Israel is facing a possible International Criminal Court war crimes probe over its 2014 assault on Gaza and the ongoing expansion of settlements in the occupied West Bank. Despite the threat, the Israeli defense minister announced on Tuesday Israel would approve the construction of hundreds of new settlement homes in the West Bank. This comes as Sweden criticized the Trump administration for threatening to cut off hundreds of millions of dollars of annual aid to the UN's relief agency for Palestinian refugees. Palestinian legislator Hanan Ashrawi compared President Trump's threat to cut off aid money to blackmail. For more, we speak with author and scholar Norman Finkelstein. His new book is titled Gaza: An Inquest into Its Martyrdom. Norman Finkelstein is the son of Holocaust survivors. He is the author of many other books, including The Holocaust Industry: Reflections on the Exploitation of Human Suffering and Knowing Too Much: Why the American Jewish Romance with Israel Is Coming to an End.
AMY GOODMAN: Israel is facing a possible International Criminal Court war crimes probe over its 2014 assault on Gaza and the ongoing expansion of settlements in the occupied West Bank. According to the Israeli TV station Channel 10, Israel's National Security Council recently warned Israeli lawmakers that the ICC could open an investigation at some point this year. Despite the warning, the Israeli defense minister announced Tuesday Israel will approve the construction of hundreds of new settlement homes in the West Bank. Palestinian leaders began calling for an ICCprobe soon after the 2014 assault on Gaza, which killed more than 2,100 Palestinians, including over 500 children.
This comes as Israel and the United States are facing growing international condemnation over their treatment of Palestinians. Last month, the United Nations voted 128 to 9 in favor of a resolution calling for the United States to drop its recent recognition of Jerusalem as Israel's capital. Meanwhile, on Tuesday, Sweden criticized the Trump administration for threatening to cut off hundreds of millions of dollars of annual aid to the UN's relief agency for Palestinian refugees. Sweden's ambassador to the United Nations said the cutting off of the aid, quote, "would be destabilizing for the region." Palestinian legislator Hanan Ashrawi compared President Trump's threat to cut off aid money to blackmail.
HANAN ASHRAWI: I would say that Palestinian rights are not for sale, and we will not succumb to blackmail. There are imperatives and requirements for peace. And unilaterally, President Trump has destroyed them. He has even sabotaged our efforts at achieving a just peace and getting freedom and dignity for the Palestinian people. By recognizing occupied Jerusalem as the capital of Israel, he has not only disqualified himself as a peace broker or a mediator by taking sides and by becoming complicit in Israel's occupation, he has also totally sabotaged, he has totally destroyed, the very foundations of peace.
AMY GOODMAN: Part of the UN aid money goes to refugees living in occupied Gaza, the most densely populated area in the world. For years, the United Nations and aid groups have warned conditions in Gaza are almost unlivable due to the decade-long Israeli military blockade and multiple Israeli assaults on the region. According to the International Committee of the Red Cross, seven out of 10 people in Gaza live off humanitarian aid. The unemployment rate, 44 percent. Electricity cuts can reach up to 20 hours every day.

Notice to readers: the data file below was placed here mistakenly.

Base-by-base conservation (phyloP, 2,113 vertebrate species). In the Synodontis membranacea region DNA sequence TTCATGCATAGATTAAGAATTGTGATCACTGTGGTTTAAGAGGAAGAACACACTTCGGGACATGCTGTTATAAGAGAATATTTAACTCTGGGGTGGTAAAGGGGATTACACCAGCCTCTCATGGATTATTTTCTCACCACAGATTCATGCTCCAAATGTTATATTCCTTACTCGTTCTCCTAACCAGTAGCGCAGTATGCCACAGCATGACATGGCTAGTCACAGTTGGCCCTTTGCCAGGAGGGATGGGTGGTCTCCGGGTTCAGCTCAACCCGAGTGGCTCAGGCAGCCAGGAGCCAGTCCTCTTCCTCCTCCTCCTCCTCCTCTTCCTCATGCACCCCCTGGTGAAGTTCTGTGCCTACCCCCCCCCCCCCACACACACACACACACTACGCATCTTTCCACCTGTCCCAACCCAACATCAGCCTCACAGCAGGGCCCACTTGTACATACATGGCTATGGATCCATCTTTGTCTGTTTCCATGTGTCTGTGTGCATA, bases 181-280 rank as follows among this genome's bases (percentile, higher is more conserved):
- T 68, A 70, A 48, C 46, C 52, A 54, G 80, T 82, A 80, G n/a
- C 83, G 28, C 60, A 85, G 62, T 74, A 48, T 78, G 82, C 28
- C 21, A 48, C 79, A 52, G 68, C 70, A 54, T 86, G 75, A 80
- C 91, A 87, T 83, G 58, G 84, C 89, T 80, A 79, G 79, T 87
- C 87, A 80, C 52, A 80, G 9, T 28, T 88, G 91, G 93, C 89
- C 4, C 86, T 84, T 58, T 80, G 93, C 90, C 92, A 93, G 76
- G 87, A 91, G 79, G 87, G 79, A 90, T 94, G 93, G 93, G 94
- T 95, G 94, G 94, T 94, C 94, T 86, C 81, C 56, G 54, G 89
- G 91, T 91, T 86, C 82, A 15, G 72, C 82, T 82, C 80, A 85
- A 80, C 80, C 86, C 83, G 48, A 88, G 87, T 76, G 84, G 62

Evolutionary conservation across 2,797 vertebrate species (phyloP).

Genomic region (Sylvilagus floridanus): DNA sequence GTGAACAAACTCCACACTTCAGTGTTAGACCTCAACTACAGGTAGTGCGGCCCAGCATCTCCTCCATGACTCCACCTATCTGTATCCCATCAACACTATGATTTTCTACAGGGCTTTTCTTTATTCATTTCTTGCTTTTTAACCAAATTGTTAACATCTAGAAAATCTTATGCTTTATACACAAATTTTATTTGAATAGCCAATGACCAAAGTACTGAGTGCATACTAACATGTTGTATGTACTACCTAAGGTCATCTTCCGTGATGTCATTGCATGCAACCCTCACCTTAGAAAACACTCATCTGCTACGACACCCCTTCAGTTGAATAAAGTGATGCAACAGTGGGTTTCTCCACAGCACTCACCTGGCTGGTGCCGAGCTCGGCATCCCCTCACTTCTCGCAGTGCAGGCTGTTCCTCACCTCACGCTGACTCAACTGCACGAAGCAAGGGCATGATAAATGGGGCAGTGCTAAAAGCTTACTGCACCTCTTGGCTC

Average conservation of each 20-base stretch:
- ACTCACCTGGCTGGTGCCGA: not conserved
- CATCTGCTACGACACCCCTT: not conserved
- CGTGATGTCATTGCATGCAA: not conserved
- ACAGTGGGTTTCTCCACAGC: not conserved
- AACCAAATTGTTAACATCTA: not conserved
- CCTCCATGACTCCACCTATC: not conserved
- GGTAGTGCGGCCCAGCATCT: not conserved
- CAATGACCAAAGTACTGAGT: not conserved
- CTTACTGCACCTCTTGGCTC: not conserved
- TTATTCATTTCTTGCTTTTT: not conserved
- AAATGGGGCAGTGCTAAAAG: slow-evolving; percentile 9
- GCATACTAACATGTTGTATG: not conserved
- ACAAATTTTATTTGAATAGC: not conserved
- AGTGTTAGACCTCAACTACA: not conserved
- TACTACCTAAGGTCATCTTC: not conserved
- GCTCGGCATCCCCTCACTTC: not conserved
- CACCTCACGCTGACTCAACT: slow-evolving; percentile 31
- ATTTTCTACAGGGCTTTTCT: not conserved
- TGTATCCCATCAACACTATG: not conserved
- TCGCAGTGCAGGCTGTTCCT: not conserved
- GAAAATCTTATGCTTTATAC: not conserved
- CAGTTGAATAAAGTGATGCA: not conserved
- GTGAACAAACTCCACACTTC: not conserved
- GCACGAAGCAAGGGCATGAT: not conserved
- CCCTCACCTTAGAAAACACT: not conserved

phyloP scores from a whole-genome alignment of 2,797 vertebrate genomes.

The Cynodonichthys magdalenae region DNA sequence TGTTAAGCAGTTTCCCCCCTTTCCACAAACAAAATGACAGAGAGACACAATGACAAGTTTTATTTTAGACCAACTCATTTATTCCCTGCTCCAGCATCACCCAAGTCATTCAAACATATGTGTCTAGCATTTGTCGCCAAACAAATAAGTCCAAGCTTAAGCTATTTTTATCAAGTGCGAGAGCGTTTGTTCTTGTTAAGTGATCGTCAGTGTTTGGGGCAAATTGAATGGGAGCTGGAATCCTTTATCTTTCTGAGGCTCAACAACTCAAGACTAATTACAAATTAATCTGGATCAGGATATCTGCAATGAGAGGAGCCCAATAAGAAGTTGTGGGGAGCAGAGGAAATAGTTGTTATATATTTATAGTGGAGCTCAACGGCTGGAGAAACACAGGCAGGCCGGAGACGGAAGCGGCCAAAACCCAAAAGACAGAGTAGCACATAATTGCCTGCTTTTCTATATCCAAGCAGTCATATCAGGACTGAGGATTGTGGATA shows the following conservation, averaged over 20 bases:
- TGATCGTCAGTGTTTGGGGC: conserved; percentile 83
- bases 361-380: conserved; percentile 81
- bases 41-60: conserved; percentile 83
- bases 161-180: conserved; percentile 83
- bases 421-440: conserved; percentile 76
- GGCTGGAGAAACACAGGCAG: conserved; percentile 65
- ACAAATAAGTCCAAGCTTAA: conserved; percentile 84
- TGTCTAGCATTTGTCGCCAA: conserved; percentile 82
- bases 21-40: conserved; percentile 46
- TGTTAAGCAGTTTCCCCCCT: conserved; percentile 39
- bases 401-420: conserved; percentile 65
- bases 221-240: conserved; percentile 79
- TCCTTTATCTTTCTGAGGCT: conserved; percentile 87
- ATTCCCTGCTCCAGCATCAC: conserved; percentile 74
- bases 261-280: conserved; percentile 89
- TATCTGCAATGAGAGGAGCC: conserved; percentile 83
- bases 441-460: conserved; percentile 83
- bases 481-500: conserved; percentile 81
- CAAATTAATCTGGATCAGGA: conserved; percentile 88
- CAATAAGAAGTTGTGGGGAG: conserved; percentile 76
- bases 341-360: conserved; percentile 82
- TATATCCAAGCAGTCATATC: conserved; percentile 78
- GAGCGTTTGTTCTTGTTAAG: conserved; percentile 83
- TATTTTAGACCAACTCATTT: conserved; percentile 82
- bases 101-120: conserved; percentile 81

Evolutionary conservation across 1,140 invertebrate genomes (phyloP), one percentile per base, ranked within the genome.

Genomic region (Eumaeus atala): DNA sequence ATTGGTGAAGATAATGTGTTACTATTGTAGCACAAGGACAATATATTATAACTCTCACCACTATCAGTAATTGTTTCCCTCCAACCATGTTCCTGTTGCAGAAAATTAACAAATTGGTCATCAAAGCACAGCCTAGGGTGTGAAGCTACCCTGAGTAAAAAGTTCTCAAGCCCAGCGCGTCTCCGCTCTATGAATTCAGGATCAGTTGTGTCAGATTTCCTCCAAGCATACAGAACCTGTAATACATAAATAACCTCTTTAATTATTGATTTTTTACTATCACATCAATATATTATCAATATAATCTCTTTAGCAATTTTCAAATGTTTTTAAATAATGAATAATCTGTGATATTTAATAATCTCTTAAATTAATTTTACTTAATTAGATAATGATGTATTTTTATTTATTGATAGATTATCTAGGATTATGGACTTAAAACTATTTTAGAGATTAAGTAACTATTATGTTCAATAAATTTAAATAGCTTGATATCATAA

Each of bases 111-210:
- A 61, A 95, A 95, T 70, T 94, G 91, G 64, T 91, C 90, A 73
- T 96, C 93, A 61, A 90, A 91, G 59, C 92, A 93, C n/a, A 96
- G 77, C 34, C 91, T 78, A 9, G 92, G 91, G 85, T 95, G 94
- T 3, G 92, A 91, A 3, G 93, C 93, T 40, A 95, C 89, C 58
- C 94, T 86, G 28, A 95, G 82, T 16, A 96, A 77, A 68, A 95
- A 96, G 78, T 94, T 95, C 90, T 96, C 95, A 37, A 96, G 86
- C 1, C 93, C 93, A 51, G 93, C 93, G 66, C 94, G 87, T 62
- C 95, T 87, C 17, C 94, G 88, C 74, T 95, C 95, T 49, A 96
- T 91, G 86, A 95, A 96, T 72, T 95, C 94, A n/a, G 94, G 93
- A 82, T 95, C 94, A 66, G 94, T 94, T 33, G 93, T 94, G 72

Gaza is the subject of a new book by the author and scholar Norman Finkelstein. It's titled Gaza: An Inquest into Its Martyrdom. Norman Finkelstein is the son of Holocaust survivors. He's the author of many other books, including The Holocaust Industry: Reflections on the Exploitation of Human Suffering and Knowing Too Much: Why the American Jewish Romance with Israel Is Coming to an End.
Norman Finkelstein, welcome back to Democracy Now! Let's begin with the latest news of this report of a possible ICC, International Criminal Court, war crimes probe into the Israeli assault on Gaza in 2014.
NORMAN FINKELSTEIN: Well, there's been long-standing ICC investigations of Israeli conduct, and this is another phase, the report in the Israeli press that it's moving along. The chief prosecutor, Fatou Bensouda, she has been very soft, as has the previous ICC chief prosecutor, when it comes to prosecuting anyone except Africans. Since the founding of the ICC in 1998, the only persons who have ever been tried are African leaders or Africans accused of significant human rights crimes. It's called -- by many African states, it's called the International Caucasian Court, not Criminal Court.
What will come of this, it's unclear. It's possible that the chief prosecutor, Fatou Bensouda, will use the Palestine case to demonstrate that not only Africans are prosecuted, as a way of demonstrating that she's going to break the precedent. I, myself, have contacted her, because, as I said, it's been an ongoing process, and what happened in 2014, which I discuss at length in my book, is part of the investigation. And people who know her and have been enthusiastic about my manuscript have also contacted her.
I would also just want to make one point. Of course an investigation would be a good thing. Of course an investigation is warranted. However, we have to bear in mind that the Palestinians have won many important political and legal victories. In 2004, the International Court of Justice found in favor of the Palestinians across the board. Then there was the Goldstone Report, which was another important victory. The problem is not that the Palestinians lack in political and legal victories. The problem is that the Palestinian leadership, or so-called leadership, has never translated the legal and political victories into something practical on the ground. And so, even if -- and I'm hoping it will happen -- but even if there's an ICC victory for the Palestinians, even on that remote possibility, the problem is: What do you do with it? And the Palestinian leadership has never done anything with its victories.